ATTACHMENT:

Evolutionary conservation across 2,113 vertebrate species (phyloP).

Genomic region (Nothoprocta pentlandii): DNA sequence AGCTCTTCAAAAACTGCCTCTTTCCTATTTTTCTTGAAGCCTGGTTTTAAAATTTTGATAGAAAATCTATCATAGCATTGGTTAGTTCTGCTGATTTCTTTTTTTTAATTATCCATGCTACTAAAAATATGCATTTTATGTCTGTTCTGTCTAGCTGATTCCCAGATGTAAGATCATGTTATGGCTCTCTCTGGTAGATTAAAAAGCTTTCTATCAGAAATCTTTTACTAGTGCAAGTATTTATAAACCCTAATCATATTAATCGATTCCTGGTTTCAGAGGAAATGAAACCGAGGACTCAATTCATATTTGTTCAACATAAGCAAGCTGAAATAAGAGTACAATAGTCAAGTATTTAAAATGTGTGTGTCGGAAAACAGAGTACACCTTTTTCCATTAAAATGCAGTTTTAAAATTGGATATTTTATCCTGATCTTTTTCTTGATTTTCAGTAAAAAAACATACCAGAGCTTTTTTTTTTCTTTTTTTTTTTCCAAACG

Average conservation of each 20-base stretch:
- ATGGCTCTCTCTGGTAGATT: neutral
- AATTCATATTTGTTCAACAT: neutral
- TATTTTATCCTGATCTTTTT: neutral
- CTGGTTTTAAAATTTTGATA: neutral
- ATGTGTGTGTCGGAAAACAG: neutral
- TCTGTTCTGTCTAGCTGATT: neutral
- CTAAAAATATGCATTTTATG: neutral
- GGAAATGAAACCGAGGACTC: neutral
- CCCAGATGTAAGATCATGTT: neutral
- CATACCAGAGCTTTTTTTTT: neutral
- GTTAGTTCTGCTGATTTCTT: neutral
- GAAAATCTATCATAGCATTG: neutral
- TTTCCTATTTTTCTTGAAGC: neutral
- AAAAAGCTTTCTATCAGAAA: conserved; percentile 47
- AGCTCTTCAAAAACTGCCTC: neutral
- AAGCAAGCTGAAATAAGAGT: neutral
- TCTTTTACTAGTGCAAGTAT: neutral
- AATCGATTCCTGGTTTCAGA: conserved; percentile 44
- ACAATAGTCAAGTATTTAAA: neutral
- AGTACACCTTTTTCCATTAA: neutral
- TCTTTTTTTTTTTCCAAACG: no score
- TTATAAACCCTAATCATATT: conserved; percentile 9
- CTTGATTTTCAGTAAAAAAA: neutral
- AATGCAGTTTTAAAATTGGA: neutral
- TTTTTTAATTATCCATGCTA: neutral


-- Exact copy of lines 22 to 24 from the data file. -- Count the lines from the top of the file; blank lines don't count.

- ACAATAGTCAAGTATTTAAA: neutral
- AGTACACCTTTTTCCATTAA: neutral
- TCTTTTTTTTTTTCCAAACG: no score